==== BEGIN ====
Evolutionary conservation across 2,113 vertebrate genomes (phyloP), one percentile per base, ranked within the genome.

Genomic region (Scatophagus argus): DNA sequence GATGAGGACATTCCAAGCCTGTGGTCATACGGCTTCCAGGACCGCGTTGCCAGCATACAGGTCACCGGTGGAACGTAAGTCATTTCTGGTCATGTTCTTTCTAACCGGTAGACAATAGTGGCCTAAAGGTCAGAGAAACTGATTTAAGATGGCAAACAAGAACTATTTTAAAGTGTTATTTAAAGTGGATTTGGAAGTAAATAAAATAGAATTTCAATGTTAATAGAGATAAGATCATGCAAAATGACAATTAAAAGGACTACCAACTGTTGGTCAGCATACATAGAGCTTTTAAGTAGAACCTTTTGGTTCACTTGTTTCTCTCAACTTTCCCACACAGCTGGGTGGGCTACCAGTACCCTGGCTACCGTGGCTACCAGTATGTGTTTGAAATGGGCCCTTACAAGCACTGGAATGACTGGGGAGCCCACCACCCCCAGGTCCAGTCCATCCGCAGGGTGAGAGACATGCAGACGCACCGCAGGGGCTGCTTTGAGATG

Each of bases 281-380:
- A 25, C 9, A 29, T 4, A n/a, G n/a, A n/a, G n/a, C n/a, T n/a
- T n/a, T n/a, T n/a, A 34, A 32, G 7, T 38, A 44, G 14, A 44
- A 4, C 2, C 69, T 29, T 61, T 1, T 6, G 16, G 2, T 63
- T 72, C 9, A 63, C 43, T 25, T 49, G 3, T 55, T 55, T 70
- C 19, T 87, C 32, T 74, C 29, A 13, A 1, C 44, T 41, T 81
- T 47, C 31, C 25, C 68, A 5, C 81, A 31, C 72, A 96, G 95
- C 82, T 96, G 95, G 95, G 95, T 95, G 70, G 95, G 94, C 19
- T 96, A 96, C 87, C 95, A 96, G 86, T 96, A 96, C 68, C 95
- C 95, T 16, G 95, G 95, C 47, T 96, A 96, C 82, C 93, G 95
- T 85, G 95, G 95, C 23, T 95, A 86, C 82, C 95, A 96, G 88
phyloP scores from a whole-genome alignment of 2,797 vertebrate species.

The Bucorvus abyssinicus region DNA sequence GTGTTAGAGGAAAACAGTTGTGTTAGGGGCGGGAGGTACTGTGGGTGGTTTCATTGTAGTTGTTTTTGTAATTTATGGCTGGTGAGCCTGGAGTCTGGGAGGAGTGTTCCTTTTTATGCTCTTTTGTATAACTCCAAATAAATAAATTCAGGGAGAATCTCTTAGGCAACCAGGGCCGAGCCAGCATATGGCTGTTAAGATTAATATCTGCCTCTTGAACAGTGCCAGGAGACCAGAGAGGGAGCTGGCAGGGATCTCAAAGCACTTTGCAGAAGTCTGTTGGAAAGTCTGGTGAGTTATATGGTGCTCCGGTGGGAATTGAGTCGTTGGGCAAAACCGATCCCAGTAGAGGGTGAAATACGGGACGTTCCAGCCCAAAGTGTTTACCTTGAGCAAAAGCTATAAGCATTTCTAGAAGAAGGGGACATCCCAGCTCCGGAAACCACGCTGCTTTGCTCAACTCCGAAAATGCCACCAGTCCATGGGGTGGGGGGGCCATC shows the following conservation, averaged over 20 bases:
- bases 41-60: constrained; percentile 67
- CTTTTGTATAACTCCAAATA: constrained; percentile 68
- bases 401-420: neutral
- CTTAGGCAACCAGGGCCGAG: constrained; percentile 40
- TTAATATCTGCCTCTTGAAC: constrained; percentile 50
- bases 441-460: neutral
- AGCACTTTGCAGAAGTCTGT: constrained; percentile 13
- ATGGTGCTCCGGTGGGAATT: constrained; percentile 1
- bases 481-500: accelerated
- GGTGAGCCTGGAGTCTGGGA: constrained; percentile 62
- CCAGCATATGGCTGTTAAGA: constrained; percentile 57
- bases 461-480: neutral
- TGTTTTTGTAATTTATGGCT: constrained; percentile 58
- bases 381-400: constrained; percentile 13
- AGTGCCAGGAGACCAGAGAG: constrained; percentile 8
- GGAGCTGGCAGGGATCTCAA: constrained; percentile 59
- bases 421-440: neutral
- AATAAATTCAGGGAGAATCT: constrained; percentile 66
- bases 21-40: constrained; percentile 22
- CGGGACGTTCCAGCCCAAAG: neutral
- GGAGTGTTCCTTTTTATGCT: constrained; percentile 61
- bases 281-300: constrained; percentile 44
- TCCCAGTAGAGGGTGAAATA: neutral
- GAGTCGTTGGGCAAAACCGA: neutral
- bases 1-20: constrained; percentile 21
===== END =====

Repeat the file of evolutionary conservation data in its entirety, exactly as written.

Evolutionary conservation across 2,113 vertebrate genomes (phyloP), one percentile per base, ranked within the genome.

Genomic region (Scatophagus argus): DNA sequence GATGAGGACATTCCAAGCCTGTGGTCATACGGCTTCCAGGACCGCGTTGCCAGCATACAGGTCACCGGTGGAACGTAAGTCATTTCTGGTCATGTTCTTTCTAACCGGTAGACAATAGTGGCCTAAAGGTCAGAGAAACTGATTTAAGATGGCAAACAAGAACTATTTTAAAGTGTTATTTAAAGTGGATTTGGAAGTAAATAAAATAGAATTTCAATGTTAATAGAGATAAGATCATGCAAAATGACAATTAAAAGGACTACCAACTGTTGGTCAGCATACATAGAGCTTTTAAGTAGAACCTTTTGGTTCACTTGTTTCTCTCAACTTTCCCACACAGCTGGGTGGGCTACCAGTACCCTGGCTACCGTGGCTACCAGTATGTGTTTGAAATGGGCCCTTACAAGCACTGGAATGACTGGGGAGCCCACCACCCCCAGGTCCAGTCCATCCGCAGGGTGAGAGACATGCAGACGCACCGCAGGGGCTGCTTTGAGATG

Each of bases 281-380:
- A 25, C 9, A 29, T 4, A n/a, G n/a, A n/a, G n/a, C n/a, T n/a
- T n/a, T n/a, T n/a, A 34, A 32, G 7, T 38, A 44, G 14, A 44
- A 4, C 2, C 69, T 29, T 61, T 1, T 6, G 16, G 2, T 63
- T 72, C 9, A 63, C 43, T 25, T 49, G 3, T 55, T 55, T 70
- C 19, T 87, C 32, T 74, C 29, A 13, A 1, C 44, T 41, T 81
- T 47, C 31, C 25, C 68, A 5, C 81, A 31, C 72, A 96, G 95
- C 82, T 96, G 95, G 95, G 95, T 95, G 70, G 95, G 94, C 19
- T 96, A 96, C 87, C 95, A 96, G 86, T 96, A 96, C 68, C 95
- C 95, T 16, G 95, G 95, C 47, T 96, A 96, C 82, C 93, G 95
- T 85, G 95, G 95, C 23, T 95, A 86, C 82, C 95, A 96, G 88
phyloP scores from a whole-genome alignment of 2,797 vertebrate species.

The Bucorvus abyssinicus region DNA sequence GTGTTAGAGGAAAACAGTTGTGTTAGGGGCGGGAGGTACTGTGGGTGGTTTCATTGTAGTTGTTTTTGTAATTTATGGCTGGTGAGCCTGGAGTCTGGGAGGAGTGTTCCTTTTTATGCTCTTTTGTATAACTCCAAATAAATAAATTCAGGGAGAATCTCTTAGGCAACCAGGGCCGAGCCAGCATATGGCTGTTAAGATTAATATCTGCCTCTTGAACAGTGCCAGGAGACCAGAGAGGGAGCTGGCAGGGATCTCAAAGCACTTTGCAGAAGTCTGTTGGAAAGTCTGGTGAGTTATATGGTGCTCCGGTGGGAATTGAGTCGTTGGGCAAAACCGATCCCAGTAGAGGGTGAAATACGGGACGTTCCAGCCCAAAGTGTTTACCTTGAGCAAAAGCTATAAGCATTTCTAGAAGAAGGGGACATCCCAGCTCCGGAAACCACGCTGCTTTGCTCAACTCCGAAAATGCCACCAGTCCATGGGGTGGGGGGGCCATC shows the following conservation, averaged over 20 bases:
- bases 41-60: constrained; percentile 67
- CTTTTGTATAACTCCAAATA: constrained; percentile 68
- bases 401-420: neutral
- CTTAGGCAACCAGGGCCGAG: constrained; percentile 40
- TTAATATCTGCCTCTTGAAC: constrained; percentile 50
- bases 441-460: neutral
- AGCACTTTGCAGAAGTCTGT: constrained; percentile 13
- ATGGTGCTCCGGTGGGAATT: constrained; percentile 1
- bases 481-500: accelerated
- GGTGAGCCTGGAGTCTGGGA: constrained; percentile 62
- CCAGCATATGGCTGTTAAGA: constrained; percentile 57
- bases 461-480: neutral
- TGTTTTTGTAATTTATGGCT: constrained; percentile 58
- bases 381-400: constrained; percentile 13
- AGTGCCAGGAGACCAGAGAG: constrained; percentile 8
- GGAGCTGGCAGGGATCTCAA: constrained; percentile 59
- bases 421-440: neutral
- AATAAATTCAGGGAGAATCT: constrained; percentile 66
- bases 21-40: constrained; percentile 22
- CGGGACGTTCCAGCCCAAAG: neutral
- GGAGTGTTCCTTTTTATGCT: constrained; percentile 61
- bases 281-300: constrained; percentile 44
- TCCCAGTAGAGGGTGAAATA: neutral
- GAGTCGTTGGGCAAAACCGA: neutral
- bases 1-20: constrained; percentile 21